BY Jennifer Schuessler PUB The New York Times [perfectpullquote align=”full” cite=”” link=”” color=”” class=”” size=”15″]Joseph McGill first unrolled bedding in a former slave cabin in 1999.[/perfectpullquote]
He was participating in a documentary about Civil War re-enactors and the controversy over the Confederate battle flag, and the producers asked Mr. McGill — an African-American museum professional from South Carolina who dresses in the Union blue — if he could add some spice to a scene being filmed at a plantation near Charleston.
“The floor was very hard, and the bugs were terrible,” Mr. McGill, 54, recalled recently. “I woke up at about 3 a.m. to the sound of dogs barking in the distance. I’m not sure ‘spooky’ is the word, but the thought did run through my head of all those who had tried to escape.” The experience stuck with him, and in 2010 he formally began the Slave Dwelling Project, with the goal of filling what he calls “a void in preservation” at Southern plantations and beyond.
“We tend to save the iconic, architecturally significant buildings,” Mr. McGill said on a recent afternoon after leading a tour of restored slave cabins at Magnolia Plantation and Gardens in Charleston, where he works as a guide two days a week. “But what about these other buildings? They are part of the story, too.”
So far, Mr. McGill, whose ancestors were enslaved in Williamsburg County in South Carolina, has slept in more than 70 slave dwellings in 14 states, alone or in groups as large as 30, with the descendants of slaves sometimes lying alongside descendants of slave owners. This weekend, he is doing his first overnight stays in New York State, bedding down on three historic properties on eastern Long Island, in some of the region’s most beautiful (and expensive) resort areas.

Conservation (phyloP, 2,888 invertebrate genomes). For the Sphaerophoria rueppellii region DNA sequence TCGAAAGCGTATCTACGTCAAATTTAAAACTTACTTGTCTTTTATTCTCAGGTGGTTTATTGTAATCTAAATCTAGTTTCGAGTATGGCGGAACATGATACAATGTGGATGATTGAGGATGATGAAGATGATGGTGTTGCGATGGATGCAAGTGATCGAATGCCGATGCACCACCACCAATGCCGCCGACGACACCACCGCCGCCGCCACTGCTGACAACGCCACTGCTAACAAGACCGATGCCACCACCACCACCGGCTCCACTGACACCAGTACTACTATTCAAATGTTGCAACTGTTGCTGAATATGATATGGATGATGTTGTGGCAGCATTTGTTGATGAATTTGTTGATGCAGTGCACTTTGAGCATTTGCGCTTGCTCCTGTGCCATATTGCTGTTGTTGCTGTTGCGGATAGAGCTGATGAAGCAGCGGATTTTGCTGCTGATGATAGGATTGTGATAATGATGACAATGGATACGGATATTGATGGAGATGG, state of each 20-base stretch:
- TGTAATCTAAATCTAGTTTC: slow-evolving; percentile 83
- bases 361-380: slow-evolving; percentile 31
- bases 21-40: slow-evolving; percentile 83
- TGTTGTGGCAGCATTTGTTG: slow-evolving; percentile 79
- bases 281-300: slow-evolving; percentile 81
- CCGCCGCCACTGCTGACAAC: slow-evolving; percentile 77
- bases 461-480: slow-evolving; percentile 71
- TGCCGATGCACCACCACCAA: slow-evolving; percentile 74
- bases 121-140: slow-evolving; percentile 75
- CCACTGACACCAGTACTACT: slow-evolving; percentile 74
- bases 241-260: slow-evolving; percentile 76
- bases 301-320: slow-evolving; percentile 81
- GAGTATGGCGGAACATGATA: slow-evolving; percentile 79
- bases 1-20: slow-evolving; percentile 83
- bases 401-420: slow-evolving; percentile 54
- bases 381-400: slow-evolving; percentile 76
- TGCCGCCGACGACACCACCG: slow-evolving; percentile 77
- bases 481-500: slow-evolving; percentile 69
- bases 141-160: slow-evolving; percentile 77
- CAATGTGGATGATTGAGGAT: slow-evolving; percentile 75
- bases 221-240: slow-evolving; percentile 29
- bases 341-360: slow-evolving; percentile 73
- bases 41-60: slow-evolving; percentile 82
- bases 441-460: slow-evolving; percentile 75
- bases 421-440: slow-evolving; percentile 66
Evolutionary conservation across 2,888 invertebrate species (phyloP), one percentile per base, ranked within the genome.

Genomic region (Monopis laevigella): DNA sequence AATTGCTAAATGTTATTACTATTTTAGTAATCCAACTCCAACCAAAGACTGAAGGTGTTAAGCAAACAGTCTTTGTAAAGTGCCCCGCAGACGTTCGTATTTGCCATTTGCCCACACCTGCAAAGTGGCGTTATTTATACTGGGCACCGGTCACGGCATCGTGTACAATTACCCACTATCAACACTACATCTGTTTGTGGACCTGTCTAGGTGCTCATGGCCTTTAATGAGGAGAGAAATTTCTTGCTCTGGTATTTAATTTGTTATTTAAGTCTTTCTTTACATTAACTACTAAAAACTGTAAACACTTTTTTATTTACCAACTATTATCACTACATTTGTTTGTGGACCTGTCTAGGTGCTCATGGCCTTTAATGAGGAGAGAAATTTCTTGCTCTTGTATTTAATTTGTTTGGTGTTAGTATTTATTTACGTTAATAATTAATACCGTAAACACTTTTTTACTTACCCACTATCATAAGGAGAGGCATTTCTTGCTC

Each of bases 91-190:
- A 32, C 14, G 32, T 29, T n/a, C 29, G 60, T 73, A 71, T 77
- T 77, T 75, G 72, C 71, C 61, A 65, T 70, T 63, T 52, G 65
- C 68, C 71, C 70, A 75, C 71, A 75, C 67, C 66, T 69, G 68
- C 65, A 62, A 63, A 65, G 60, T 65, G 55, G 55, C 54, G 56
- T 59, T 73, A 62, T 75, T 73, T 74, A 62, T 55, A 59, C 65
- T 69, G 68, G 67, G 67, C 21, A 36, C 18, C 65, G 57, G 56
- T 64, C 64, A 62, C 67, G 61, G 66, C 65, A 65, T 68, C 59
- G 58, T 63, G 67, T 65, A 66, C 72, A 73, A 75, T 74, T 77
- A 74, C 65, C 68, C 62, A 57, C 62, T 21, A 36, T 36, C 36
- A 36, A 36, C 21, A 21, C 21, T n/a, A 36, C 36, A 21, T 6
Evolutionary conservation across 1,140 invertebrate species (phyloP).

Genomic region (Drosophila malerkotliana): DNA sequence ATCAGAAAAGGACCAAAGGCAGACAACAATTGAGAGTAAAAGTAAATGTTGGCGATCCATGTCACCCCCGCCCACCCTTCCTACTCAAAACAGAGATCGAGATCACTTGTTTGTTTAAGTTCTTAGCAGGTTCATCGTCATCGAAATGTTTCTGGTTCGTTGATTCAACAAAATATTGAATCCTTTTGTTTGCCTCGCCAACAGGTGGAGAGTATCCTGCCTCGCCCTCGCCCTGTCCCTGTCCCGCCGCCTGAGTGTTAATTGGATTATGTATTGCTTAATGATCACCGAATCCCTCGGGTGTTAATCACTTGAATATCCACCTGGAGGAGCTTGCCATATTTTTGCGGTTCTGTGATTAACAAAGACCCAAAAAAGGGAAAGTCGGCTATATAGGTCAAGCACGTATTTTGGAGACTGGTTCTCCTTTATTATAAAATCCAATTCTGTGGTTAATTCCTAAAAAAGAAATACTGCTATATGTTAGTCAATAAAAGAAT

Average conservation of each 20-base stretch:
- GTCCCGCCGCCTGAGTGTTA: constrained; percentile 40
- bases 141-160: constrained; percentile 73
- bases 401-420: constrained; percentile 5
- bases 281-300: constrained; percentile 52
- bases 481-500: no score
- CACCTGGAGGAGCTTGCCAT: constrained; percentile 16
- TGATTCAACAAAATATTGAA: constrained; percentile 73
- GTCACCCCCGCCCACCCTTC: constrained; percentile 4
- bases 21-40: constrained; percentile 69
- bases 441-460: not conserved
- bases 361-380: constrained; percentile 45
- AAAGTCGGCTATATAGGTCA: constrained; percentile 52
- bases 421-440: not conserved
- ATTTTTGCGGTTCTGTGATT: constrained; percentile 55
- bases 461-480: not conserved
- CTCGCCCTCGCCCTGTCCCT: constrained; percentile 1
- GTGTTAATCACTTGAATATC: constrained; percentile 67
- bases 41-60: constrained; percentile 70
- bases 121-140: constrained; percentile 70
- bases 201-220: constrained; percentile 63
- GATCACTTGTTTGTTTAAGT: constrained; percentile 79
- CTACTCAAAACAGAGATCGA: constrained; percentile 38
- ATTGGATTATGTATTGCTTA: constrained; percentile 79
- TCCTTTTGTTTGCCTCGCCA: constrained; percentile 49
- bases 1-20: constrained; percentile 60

PLANTATION, ESTATE, NEW YORK
Completed in 1766 for Joseph Lloyd–the second lord of the Manor of Queens Village–the Joseph Lloyd Manor House is a handsome center hall colonial building that was the seat of a 3000-acre country estate that came under British occupation during the Revolutionary War. Built by Connecticut craftsmen, it remained in the Lloyd family until 1876 and eventually became the country house of Mrs. Anna Matheson Wood who donated the property to SPLIA in 1968. Today, Lloyd Manor is furnished to the 1793 inventory of John Lloyd II and occupies a spectacular 2.5-acre setting that overlooks Lloyd Harbor and a formal garden from the Wood era. Lloyd Manor was the home of Jupiter Hammon, a slave who became the first published black poet.